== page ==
E-reading company Kobo plans to launch a $399 tablet. Has it learned nothing from Barnes & Noble’s experience?

kobo arc HD

Last September, Barnes & Noble launched two new tablets. The Nook HD and HD+, ranging in price from $199 to $299, were designed to be reader-centric devices. They included features like children’s accounts and curated “channels” to help readers discover new books.

These features, Barnes & Noble hoped, would be enough to attract buyers — but they weren’t kidding themselves that users would be persuaded to buy a Nook instead of an iPad. “You have an iPad, I have one,” a company exec said at a briefing at the time, seemingly acknowledging that the Nook HD wouldn’t be anybody’s first choice. Rather, Barnes & Noble clearly hoped that the Nook tablets’ prices and features might be enough to entice users away from other lower-priced tablets like the Kindle Fire and Nexus 7.

It didn’t work. Fast-forward a year and Barnes & Noble’s Nook business is in serious trouble. This summer, the company acknowledged that the tablets are dragging the Nook division down and said that it would stop manufacturing them in-house (before flip-flopping this month after the CEO resigned and insisting the devices are still a big part of its strategy).

You’d think that Canadian e-reader company Kobo, whose share of the U.S. ebook market is far below Barnes & Noble’s, might have learned something from this. Apparently, it hasn’t.

$399 in a sea of competition: “That’s a great price”

At an event in New York Tuesday night, Kobo announced that it is launching three new tablets this fall. “Up until now, no one has really designed a tablet for readers first,” CEO Michael Serbinis said. Amazon and Barnes & Noble would probably disagree with that.

The most expensive of Kobo’s new tablets is a 10-inch model called the Arc 10HD. At a whopping $399 for Wi-Fi only and 16 GB of storage, the 10HD is $130 more expensive than the 8.9-inch Kindle Fire HD with ads and matches the price of the 8.9-inch Kindle Fire HD with 4G LTE, 32 GB of storage and no ads. It’s $70 more expensive than the 16-GB iPad Mini with Wi-Fi, and it matches the price of the 16-GB iPad 2.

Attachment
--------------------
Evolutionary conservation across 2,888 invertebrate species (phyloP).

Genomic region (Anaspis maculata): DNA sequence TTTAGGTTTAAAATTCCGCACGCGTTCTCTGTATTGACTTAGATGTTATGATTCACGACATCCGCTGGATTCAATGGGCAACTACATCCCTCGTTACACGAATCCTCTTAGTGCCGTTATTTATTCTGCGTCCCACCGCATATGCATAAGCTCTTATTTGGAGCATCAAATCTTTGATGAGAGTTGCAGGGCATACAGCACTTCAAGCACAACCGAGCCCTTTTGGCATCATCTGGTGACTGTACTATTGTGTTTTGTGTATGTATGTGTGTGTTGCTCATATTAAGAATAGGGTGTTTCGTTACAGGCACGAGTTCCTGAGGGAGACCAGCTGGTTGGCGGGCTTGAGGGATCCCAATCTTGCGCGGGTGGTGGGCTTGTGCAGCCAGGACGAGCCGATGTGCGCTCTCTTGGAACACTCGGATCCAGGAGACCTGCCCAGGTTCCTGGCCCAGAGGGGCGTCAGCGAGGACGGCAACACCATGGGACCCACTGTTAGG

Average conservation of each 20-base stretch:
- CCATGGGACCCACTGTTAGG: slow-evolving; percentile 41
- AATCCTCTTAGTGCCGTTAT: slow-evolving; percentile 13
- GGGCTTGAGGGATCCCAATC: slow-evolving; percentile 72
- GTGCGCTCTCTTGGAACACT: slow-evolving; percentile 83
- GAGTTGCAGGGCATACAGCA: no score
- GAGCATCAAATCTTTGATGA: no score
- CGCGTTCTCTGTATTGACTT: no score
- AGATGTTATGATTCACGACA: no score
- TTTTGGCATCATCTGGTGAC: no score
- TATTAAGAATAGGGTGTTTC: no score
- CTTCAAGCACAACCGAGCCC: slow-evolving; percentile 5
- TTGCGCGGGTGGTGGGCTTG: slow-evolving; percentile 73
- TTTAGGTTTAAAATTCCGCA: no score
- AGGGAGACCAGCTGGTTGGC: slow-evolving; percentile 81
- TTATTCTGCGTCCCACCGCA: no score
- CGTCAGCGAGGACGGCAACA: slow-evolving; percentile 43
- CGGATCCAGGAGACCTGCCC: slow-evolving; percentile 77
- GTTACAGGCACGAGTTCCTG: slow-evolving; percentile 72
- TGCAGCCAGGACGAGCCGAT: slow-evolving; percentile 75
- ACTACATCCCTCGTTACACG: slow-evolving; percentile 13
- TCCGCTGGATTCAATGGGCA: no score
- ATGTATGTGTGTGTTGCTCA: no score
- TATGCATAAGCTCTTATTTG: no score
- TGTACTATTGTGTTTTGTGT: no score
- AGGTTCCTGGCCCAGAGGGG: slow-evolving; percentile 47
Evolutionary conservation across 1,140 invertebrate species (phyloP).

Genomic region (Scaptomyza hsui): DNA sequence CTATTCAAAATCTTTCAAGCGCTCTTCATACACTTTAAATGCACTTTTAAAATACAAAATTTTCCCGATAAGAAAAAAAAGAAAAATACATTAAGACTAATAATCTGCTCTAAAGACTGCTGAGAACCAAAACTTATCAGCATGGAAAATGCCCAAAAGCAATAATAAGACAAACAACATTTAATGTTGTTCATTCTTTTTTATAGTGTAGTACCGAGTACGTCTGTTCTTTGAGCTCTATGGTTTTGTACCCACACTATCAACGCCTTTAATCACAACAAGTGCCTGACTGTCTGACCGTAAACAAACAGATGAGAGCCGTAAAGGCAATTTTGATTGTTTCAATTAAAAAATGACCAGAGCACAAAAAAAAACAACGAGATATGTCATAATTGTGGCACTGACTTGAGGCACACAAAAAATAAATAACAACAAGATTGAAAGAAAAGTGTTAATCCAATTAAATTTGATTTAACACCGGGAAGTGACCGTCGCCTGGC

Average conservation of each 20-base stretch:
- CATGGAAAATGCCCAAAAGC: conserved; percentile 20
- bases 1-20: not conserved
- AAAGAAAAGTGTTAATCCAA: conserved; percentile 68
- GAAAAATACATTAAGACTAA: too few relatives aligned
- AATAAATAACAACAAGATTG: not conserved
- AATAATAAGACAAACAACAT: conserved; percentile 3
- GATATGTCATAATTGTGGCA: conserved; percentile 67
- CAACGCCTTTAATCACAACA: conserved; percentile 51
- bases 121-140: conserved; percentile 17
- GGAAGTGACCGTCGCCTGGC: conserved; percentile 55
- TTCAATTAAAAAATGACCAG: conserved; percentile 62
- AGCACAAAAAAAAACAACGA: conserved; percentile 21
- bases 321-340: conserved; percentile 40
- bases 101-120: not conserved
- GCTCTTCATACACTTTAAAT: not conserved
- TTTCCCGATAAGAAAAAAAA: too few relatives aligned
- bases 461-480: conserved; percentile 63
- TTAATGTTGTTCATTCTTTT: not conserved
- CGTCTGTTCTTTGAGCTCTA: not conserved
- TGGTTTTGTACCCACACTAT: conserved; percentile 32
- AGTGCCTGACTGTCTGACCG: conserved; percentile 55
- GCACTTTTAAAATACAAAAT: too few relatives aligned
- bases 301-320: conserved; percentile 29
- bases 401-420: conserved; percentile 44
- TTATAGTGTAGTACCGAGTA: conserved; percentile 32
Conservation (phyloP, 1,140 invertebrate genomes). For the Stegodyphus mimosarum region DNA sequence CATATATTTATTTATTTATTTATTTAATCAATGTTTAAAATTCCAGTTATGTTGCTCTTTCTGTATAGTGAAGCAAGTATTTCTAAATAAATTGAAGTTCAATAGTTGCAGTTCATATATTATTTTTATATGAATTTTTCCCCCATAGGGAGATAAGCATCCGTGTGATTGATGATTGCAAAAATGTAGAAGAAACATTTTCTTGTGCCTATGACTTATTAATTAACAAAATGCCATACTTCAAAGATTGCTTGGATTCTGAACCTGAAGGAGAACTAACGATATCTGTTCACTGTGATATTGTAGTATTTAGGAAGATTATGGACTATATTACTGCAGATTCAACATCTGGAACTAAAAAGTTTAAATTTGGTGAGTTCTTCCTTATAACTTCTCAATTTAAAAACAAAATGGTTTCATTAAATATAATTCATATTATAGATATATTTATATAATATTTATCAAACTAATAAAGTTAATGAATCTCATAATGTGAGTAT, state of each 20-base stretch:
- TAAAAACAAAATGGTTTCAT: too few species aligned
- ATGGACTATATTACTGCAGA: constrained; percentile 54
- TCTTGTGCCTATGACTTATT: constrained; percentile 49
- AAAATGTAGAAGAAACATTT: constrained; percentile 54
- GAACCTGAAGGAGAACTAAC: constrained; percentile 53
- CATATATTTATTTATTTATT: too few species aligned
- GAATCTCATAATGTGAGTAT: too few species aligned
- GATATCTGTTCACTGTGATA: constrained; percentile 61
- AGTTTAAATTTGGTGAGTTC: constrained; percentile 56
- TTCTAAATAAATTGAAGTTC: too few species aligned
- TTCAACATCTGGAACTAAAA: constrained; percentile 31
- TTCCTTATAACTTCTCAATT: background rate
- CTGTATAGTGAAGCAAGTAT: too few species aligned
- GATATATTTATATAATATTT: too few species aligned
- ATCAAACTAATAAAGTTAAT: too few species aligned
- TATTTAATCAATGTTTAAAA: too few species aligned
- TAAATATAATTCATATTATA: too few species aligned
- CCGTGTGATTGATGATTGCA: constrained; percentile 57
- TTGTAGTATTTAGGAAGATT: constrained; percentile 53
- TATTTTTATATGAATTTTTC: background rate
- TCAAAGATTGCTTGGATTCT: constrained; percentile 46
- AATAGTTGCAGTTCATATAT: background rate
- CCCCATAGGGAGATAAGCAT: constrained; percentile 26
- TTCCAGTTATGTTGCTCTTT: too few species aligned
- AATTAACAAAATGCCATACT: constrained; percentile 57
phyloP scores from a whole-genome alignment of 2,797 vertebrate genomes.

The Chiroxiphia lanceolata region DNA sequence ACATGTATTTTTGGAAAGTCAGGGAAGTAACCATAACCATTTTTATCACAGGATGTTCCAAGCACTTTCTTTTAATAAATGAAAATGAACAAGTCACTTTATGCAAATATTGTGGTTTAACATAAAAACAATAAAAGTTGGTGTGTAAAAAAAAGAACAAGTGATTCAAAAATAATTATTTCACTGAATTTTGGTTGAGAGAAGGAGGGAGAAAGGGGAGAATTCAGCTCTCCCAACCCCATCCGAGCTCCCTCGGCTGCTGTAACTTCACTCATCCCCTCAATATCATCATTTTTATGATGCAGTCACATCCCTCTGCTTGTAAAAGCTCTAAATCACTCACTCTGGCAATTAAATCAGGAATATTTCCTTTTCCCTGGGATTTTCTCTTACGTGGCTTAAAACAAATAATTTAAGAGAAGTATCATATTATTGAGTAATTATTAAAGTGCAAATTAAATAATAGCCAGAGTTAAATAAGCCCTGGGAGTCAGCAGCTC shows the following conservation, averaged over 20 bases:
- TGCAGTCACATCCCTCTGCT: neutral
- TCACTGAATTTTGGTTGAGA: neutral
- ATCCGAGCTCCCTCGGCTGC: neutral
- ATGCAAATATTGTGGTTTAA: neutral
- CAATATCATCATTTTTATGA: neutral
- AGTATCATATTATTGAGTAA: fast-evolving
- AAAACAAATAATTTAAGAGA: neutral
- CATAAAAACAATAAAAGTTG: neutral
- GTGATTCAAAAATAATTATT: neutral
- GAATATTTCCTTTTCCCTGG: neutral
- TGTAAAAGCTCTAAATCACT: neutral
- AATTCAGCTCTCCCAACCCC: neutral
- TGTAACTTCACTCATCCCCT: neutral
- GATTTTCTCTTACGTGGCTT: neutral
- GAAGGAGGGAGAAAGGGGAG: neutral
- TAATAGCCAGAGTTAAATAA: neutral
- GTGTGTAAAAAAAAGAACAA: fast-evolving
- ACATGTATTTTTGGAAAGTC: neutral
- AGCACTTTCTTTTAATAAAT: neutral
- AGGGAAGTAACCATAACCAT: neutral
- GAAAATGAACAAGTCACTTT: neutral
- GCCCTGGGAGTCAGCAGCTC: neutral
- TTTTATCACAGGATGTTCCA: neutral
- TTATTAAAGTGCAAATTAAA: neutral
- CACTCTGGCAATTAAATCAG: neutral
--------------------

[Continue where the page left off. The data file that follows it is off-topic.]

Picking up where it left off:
Plus, Apple may release a new iPad in this fall. At that point, the company will likely drop the prices of the iPad 2 and iPad 3. Thus in just a few months, there will probably be an even broader range of iPads that either match or beat the Kobo Arc 10HD’s price.

“We don’t comment on our competitors’ offerings,” Kobo spokesman Cerys Goodall told me. “The new Kobo Arc lineup is designed for readers first, and at $399 with an HD screen and un-compromised performance — that’s a great price.”

Okay, so let’s say you have $400 to spend on a new tablet this fall or holiday shopping season. Why would you buy it from Kobo, a company whose products you’ve likely never used and a company that doesn’t have its own content ecosystem (it offers access to Google Play) when you could just get an iPad instead? And if $400 is more than you want to spend, you have a wide range of lower-priced options, including several models of the Kindle Fire, Google’s Nexus 7 and the iPad Mini. You also, of course, could choose a lower-priced tablet from Kobo, but if customers didn’t buy the sub-$300 Nook HDs it’s unclear why they’d buy sub-$300 Kobo Arcs.

Where’s the strategy?

Kobo hasn’t released much information on how well its tablets have sold. The company has stressed how well its e-ink readers are performing, announcing in May that e-reader sales for the first quarter of 2013 were up 145 percent over 2012. And Kobo CEO Michael Serbinis reiterated at Tuesday night’s event that e-readers aren’t dead. But the company has not justified why it’s making a big bet on tablets. An earlier version of the Kobo Arc — which sold for $199.99 — got pretty good reviews based on specs and design, but all of those reviews noted there wasn’t a compelling reason to buy it over the competition.

Kobo, which is owned by the Japanese e-commerce company Rakuten, touts its international reach and partnerships with local bookstores worldwide as its strategy for success. It’s true that Barnes & Noble has been slow to expand internationally, but it doesn’t follow that a lack of international availability was the reason for the Nook tablets’ failure. At any rate, international customers in developed countries are still probably more likely to choose tablets from big names — Apple, Amazon, Google — over tablets from Kobo. Customers in developing countries probably can’t afford a $399 tablet.